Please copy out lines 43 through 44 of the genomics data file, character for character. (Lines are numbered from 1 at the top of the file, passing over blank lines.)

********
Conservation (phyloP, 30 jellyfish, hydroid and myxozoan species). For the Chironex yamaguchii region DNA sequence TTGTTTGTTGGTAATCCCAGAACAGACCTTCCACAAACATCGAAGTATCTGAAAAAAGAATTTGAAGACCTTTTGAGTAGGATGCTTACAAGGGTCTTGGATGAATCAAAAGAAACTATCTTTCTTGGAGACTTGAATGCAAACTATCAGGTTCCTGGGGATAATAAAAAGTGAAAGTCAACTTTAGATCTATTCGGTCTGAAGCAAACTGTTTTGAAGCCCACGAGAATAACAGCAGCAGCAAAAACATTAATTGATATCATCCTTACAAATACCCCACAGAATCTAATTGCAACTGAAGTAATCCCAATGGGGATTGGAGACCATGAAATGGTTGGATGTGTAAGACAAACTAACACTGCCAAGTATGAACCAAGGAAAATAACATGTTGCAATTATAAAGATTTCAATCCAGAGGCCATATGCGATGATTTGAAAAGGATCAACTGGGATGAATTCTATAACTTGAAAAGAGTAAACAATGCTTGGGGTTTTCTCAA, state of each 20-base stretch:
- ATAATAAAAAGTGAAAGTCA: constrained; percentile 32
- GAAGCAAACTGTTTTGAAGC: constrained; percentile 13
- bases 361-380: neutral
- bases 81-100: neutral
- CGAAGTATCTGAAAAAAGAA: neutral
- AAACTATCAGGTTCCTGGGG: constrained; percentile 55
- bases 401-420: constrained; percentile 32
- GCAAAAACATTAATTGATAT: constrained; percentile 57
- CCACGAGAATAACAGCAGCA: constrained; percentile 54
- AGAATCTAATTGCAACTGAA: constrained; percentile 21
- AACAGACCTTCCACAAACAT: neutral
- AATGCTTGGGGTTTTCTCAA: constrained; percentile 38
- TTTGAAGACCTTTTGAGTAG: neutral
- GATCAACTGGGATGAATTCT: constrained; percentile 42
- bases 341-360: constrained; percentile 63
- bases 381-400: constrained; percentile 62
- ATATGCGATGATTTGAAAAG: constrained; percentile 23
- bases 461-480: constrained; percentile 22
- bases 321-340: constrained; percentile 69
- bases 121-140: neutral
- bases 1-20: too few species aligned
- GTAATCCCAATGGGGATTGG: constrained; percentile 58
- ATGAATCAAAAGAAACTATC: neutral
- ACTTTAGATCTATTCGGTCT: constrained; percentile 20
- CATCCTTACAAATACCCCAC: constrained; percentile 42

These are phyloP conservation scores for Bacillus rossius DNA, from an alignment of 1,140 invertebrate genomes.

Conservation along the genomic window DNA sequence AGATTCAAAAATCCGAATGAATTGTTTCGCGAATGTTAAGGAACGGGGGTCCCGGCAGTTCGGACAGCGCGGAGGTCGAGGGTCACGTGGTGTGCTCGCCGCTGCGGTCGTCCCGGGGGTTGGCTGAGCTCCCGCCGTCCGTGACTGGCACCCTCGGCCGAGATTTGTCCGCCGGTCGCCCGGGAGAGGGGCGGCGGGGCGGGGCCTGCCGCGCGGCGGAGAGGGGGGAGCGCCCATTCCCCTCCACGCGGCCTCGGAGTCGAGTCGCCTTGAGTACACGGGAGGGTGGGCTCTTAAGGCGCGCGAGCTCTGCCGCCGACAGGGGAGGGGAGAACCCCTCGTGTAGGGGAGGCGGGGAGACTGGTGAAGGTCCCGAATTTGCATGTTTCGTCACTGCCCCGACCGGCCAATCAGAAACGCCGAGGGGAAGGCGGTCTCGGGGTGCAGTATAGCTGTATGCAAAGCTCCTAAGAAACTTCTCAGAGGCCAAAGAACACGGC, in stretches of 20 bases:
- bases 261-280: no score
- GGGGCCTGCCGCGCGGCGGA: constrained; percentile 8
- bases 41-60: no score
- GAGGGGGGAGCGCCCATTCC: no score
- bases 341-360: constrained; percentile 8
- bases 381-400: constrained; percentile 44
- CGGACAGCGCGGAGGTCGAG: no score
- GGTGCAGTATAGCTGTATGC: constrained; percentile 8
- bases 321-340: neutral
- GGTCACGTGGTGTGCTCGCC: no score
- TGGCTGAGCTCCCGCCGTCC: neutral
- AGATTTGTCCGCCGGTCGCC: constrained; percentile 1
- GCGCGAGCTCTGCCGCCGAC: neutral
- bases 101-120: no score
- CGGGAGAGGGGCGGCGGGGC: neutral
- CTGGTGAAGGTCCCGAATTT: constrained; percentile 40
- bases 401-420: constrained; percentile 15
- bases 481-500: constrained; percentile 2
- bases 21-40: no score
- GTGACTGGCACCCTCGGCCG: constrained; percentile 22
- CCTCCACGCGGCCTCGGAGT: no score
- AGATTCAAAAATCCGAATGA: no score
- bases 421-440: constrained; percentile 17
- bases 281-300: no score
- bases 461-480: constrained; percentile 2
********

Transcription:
- CGGGAGAGGGGCGGCGGGGC: neutral
- CTGGTGAAGGTCCCGAATTT: constrained; percentile 40